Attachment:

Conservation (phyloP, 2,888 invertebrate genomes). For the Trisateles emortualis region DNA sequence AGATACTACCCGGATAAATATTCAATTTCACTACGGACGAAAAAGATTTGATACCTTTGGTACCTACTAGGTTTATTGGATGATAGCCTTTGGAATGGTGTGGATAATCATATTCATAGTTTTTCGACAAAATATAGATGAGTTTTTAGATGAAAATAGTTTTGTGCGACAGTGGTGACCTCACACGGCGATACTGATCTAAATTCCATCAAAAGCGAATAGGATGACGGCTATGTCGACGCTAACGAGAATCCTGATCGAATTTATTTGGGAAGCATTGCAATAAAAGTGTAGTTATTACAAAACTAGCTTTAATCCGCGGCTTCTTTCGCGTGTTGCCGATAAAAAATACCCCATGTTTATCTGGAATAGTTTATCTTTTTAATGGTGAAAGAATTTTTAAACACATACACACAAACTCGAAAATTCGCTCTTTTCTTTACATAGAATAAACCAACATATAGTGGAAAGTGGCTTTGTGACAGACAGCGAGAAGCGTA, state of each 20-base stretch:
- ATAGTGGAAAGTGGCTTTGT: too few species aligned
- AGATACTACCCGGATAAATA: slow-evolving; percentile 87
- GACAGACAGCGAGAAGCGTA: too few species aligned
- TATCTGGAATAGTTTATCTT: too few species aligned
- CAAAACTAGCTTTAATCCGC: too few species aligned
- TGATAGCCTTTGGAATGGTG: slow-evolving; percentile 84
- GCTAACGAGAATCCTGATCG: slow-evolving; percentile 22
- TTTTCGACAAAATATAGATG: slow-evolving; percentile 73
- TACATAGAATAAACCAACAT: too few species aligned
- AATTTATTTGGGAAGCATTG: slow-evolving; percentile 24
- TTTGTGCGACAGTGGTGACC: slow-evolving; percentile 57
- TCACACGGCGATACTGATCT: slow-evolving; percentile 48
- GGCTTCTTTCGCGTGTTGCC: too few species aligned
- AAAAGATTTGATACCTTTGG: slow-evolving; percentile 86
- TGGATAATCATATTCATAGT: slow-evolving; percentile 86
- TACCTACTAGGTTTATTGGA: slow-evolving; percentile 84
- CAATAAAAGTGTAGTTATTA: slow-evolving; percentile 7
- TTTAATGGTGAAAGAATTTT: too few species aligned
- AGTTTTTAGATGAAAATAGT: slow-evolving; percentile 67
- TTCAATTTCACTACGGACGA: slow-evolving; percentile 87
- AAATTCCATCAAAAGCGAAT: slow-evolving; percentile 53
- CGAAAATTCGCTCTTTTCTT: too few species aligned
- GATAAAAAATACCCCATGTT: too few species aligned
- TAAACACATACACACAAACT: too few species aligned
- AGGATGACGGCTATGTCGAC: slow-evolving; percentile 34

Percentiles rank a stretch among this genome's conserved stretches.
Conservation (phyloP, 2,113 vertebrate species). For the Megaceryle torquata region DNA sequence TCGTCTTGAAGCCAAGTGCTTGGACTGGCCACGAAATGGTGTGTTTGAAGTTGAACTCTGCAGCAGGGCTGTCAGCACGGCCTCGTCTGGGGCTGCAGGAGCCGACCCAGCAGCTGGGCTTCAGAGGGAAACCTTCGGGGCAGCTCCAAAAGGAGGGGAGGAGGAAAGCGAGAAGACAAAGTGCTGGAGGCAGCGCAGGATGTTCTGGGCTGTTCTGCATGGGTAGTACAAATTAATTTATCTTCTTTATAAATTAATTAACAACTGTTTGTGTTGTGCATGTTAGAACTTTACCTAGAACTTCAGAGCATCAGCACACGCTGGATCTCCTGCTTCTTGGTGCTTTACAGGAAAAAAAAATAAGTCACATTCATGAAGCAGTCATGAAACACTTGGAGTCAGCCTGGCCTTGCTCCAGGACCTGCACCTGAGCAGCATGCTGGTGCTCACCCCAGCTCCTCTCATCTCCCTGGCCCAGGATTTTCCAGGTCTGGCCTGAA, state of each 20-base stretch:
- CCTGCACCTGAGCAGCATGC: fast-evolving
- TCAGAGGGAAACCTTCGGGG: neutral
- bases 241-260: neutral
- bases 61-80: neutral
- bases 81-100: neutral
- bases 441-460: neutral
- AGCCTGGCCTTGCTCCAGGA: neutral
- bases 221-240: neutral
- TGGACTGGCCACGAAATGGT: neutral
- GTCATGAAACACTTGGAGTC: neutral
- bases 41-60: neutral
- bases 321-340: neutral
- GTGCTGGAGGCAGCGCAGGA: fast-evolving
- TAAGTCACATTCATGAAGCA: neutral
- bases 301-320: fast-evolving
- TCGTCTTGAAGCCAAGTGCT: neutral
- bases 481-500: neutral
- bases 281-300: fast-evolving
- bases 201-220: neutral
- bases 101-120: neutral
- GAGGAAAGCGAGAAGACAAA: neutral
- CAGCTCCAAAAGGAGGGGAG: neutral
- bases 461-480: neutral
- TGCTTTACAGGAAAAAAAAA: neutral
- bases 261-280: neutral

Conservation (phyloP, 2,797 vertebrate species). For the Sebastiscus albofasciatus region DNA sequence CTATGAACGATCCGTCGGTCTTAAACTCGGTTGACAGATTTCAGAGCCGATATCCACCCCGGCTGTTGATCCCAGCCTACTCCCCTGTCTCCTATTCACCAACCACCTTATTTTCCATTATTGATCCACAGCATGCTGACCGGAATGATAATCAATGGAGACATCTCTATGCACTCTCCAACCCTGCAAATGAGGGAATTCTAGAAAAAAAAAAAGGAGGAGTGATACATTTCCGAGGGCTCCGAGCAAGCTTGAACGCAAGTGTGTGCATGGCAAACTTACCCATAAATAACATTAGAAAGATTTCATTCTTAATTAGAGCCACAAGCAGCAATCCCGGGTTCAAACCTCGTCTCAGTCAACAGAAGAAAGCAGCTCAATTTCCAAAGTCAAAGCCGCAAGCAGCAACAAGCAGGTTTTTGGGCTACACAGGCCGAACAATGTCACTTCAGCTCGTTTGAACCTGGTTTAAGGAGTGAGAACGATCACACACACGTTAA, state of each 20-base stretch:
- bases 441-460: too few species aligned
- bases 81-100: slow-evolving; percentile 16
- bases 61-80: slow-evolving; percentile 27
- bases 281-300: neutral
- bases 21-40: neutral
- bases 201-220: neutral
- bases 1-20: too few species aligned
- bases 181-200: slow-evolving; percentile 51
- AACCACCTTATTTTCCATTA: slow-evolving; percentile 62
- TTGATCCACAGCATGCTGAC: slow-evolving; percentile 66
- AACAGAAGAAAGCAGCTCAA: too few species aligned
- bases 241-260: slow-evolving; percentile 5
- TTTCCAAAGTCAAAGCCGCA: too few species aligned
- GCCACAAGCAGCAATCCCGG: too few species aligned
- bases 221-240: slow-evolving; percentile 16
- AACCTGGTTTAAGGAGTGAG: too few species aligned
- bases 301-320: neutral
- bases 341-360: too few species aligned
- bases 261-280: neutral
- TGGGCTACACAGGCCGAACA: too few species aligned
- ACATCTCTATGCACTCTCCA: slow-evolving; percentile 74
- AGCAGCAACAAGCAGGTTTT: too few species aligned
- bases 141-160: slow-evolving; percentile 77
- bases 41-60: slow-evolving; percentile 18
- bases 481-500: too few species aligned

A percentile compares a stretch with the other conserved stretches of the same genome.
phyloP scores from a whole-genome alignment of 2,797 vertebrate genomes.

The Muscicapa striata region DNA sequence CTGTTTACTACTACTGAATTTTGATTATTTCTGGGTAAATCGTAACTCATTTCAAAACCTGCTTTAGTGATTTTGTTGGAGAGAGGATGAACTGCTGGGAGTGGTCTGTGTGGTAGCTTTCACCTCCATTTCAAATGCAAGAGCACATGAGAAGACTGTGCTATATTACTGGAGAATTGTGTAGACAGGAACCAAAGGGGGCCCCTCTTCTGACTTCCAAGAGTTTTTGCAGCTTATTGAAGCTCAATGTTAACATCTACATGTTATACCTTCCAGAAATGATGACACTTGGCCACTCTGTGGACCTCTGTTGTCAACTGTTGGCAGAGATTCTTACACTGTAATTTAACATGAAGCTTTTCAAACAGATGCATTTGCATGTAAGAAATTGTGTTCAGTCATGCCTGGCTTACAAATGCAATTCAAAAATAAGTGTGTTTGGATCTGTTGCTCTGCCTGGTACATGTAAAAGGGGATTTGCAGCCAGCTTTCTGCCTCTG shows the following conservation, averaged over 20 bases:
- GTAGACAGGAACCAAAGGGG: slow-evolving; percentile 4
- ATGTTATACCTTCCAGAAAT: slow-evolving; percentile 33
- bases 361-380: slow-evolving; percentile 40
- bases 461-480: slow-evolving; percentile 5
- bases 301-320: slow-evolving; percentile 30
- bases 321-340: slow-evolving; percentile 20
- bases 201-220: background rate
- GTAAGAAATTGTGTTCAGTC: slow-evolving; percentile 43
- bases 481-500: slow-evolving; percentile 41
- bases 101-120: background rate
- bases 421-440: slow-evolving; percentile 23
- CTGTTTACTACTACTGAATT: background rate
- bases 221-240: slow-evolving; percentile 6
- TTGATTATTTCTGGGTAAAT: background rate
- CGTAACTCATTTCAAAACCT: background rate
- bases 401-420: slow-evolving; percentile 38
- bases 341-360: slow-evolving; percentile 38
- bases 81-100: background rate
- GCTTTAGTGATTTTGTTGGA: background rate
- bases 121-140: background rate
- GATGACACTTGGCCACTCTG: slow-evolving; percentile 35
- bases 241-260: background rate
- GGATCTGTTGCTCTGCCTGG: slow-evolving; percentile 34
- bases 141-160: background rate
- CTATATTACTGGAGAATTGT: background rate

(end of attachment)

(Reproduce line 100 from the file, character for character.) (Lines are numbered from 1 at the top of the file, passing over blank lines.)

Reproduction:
- bases 81-100: background rate